Feb 01, 2017
Norman’s Egypt Tour
Our tour to Egypt in February 2017 was one of the first tours we have offered to Egypt on many years. The tour was escorted by company president Norman Bruce , for him, it was a return to a country he began his tour leading career almost 30 years ago. We hope you enjoy the observations and insights offered by Janine Silk who joined us on this journey of a lifetime
As previously mentioned the Great Pyramid was thought to have been commissioned by Pharoah Khufu during his reign in the Old Kingdom era, 2,589-2,566 BCE. This remained the largest building on the planet until the 20th Century, some 4,500 years. It is not known how it was engineered, but modern conjecture is that it was constructed by workers, not slaves.
We first stopped to touch and climb to the entrance of the Great Pyramid.
It was easy, with Agatha Christie and other pre-conceived notions from contemporary culture, to discern the non-Middle Eastern tourists from the locals:
To really experience the Pyramids as they once were, unspoiled, you have to go around the back, and for breathtaking views, you really need to ride a camel for an hour and a half out into the desert. No problem! – Waleed had a caravan assembled waiting for us.
Johnny, my adorable camel, acknowledged me when I patted him through his blanket and spoke his name. He was affectionate with, or indeed seeking out regurgitated food, from his fellow dromedaries. I prefer the former. My lead assured me that dromedaries don’t spit; of course I learned otherwise when I later googled it. One of the camels gurgled so profoundly that a surprising pink bladder fell out of his mouth whose contents appeared imminently to be disgorged, but thankfully that was just a show of strength. It was a delightful, gentle ride, and an unforgettable experience. However, some camels are, apparently, better than others, if you want a laugh, click on the link above, “How to Ride a Camel.”
Our experience was ethereal, calm, quiet and magical. Even as I was riding I knew it was an experience of a lifetime.
To round out a perfect day, we visited a perfumerie before heading back to our hotel. Temple Flower Essence, a perfumerie who supplies Paris with many of its essential oils, its owner had been in the family business since he was 8 years old, and he knew every perfume on the market, right up to today’s most popular brands. It was slightly unsettling to hear him listing “Passion,” “Obsession” and “Opium,” but he exuded warmth and knowledge and also provided a wonderful lunch of Falafel sandwiches and Karkady tea. His lovely staff member on the right in the last image clapped her hands and cheered after I took her picture; it was the first time a customer had asked to take her photo.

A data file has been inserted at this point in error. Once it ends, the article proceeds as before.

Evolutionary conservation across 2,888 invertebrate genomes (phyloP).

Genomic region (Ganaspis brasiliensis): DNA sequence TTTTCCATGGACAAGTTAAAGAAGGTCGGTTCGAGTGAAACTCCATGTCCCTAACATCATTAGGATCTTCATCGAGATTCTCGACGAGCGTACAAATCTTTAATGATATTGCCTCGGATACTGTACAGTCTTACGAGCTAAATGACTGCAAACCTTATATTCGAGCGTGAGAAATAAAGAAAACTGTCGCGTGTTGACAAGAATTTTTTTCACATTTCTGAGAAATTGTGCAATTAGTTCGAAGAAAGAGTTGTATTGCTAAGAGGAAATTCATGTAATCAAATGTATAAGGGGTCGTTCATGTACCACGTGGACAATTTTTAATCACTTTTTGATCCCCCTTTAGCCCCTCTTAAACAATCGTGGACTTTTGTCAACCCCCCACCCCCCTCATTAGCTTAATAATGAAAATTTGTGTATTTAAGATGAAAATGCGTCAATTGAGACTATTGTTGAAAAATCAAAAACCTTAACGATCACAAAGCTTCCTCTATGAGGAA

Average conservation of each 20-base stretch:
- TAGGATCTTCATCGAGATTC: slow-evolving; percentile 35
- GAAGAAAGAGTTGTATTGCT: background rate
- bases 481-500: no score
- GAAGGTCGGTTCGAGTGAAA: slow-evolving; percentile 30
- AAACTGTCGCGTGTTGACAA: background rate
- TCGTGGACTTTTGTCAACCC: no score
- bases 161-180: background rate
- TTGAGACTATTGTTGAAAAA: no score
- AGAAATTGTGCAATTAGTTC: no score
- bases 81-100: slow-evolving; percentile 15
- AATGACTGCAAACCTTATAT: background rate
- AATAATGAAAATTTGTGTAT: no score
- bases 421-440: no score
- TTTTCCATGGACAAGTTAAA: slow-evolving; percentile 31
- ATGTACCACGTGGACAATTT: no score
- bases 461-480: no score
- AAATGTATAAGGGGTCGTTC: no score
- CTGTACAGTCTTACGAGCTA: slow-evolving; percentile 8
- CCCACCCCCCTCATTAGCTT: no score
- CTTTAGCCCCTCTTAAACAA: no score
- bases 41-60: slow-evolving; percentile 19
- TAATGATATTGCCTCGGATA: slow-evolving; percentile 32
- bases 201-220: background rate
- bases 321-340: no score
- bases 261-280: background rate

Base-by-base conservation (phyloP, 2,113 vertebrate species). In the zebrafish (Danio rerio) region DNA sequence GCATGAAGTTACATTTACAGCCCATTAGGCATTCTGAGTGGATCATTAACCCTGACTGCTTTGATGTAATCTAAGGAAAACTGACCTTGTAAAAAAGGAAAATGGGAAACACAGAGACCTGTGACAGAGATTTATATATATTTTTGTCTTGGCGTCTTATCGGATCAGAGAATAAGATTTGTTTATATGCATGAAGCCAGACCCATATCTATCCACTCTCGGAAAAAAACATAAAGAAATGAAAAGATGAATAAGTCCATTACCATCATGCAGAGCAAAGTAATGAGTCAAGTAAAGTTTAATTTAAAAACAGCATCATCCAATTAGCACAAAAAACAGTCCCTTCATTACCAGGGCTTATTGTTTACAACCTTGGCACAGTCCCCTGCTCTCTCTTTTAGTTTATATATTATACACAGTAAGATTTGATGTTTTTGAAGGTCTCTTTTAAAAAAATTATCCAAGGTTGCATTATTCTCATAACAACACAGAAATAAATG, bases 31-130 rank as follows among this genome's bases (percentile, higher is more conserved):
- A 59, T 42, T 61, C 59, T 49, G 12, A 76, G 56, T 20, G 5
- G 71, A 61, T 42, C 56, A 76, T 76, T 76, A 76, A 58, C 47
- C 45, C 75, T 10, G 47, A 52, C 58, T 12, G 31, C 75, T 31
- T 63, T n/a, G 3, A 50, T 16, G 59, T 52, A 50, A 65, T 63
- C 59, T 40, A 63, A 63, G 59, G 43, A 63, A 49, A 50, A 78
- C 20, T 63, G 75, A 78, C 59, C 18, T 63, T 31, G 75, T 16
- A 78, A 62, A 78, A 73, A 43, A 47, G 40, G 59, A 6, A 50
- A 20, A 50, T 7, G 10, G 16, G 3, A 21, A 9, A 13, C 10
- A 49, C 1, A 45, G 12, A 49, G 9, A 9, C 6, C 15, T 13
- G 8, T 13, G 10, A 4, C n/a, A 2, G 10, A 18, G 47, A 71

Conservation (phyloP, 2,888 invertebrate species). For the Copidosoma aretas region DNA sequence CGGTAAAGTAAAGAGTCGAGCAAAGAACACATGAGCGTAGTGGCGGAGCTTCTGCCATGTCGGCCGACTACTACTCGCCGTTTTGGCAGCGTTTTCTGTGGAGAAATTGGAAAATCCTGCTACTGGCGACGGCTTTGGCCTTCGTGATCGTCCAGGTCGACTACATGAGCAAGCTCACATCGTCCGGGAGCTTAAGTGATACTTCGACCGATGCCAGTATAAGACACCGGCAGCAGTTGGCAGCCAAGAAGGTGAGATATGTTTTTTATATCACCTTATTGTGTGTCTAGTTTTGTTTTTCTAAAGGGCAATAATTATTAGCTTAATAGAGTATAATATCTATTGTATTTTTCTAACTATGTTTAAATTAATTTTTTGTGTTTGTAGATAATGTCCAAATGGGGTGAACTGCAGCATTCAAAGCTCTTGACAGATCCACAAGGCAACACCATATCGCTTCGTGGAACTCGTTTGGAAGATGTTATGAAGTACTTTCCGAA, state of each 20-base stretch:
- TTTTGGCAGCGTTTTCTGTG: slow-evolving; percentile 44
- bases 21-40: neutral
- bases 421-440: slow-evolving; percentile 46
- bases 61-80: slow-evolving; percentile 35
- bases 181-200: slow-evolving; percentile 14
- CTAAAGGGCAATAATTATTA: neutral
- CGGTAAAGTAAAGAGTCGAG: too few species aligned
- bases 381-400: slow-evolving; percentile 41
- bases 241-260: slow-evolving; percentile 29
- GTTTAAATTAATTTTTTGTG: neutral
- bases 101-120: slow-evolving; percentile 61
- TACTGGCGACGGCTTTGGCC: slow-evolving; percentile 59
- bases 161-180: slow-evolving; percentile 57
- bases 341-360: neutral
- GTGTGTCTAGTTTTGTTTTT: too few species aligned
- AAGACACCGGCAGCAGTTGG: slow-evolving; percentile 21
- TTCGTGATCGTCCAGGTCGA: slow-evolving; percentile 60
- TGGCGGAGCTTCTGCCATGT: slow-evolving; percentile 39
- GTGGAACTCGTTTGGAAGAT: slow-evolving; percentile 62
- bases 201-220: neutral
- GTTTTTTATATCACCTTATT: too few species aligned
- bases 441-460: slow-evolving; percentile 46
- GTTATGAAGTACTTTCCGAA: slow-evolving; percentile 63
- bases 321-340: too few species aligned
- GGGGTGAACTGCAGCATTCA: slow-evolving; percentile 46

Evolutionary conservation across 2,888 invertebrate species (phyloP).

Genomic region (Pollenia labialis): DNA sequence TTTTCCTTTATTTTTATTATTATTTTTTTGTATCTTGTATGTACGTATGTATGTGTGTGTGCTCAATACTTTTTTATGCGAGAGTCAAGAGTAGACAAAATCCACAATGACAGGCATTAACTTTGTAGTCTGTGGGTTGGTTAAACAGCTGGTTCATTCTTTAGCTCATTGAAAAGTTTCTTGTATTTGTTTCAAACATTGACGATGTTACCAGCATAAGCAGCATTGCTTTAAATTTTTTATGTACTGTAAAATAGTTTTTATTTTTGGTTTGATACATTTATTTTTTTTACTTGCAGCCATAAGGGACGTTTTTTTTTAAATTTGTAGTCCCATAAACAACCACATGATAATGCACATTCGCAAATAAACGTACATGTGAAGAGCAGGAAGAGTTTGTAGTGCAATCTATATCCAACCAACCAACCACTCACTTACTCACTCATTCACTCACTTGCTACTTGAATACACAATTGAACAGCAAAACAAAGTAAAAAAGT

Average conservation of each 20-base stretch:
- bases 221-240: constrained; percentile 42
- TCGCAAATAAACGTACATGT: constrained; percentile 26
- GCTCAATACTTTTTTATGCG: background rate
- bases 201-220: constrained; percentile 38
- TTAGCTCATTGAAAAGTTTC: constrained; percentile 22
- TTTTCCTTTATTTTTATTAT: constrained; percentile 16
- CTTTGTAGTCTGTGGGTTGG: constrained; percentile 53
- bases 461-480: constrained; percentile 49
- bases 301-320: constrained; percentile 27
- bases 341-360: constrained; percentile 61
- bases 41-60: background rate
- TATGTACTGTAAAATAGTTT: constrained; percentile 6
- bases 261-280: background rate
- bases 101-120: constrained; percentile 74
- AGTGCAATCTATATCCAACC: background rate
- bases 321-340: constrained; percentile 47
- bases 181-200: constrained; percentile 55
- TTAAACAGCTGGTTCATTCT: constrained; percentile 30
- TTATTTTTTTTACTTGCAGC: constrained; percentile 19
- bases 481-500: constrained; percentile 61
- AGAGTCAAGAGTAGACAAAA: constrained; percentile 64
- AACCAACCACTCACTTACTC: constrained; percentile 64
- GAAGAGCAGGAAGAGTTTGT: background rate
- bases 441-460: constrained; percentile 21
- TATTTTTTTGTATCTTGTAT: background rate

This afternoon we drove north to Alexandria. Along the excellent highway connecting Cairo to Alexandria, we passed many examples of pigeon coops which are seen all over the country. Pigeon is commonly eaten in Egypt (like chicken or Cornish game hen, reportedly delicious), and people keep their own pigeons as a food supply.
Arriving in Alexandria felt like coming home – sea air, fresh breezes and foam-crested waves. Alexandria is the northernmost city in Egypt on the Mediterranean and has a much more European (and west coast) feel than Cairo. It is much cleaner and “Le Corniche” (“the Crescent”) is a several-kilometres-long promenade along the beach.
We also quantum lept ahead to 356 BC (so young!). The city was founded by Alexander the Great (from Macedonia) and it was the greatest city in the world in its day. Like Mohammed Ali, and the Moors who ruled Spain for hundreds of years, Alexander devoured country after country but his success in maintaining power despite long absences was thru tolerance. He died at a very young age and It is unknown today whether he was buried at Alexandria or in Macedonia.
Cleopatra, Alexandria’s second-most famous citizen, also ruled from Alexandria but because the Greco-Roman Museum was closed for renovations, we didn’t learn too much about her. Cleopatra’s palace is buried at the bottom of the sea (there are points in Alexandria where you can actually see some of the ruins beneath the sea, but we didn’t make it there) and will probably one day be turned into an underwater museum. I did picture her sweeping along Le Corniche in all her majesty, black hair swept back in the breeze and lilac black-lined eyes gleaming.
We visited several sites from the Greco-Roman period, and all were enhanced with Egyptian artifacts. Pompey’s Pillar is the largest triumphal column outside of Rome and Constantinople and was carved from a single piece of stone. The pillar was surrounded by Egyptian relics including a symbol of eternity which looked like a rose of stone. We visited an ossuary and a life-sized image of the Apis Bull.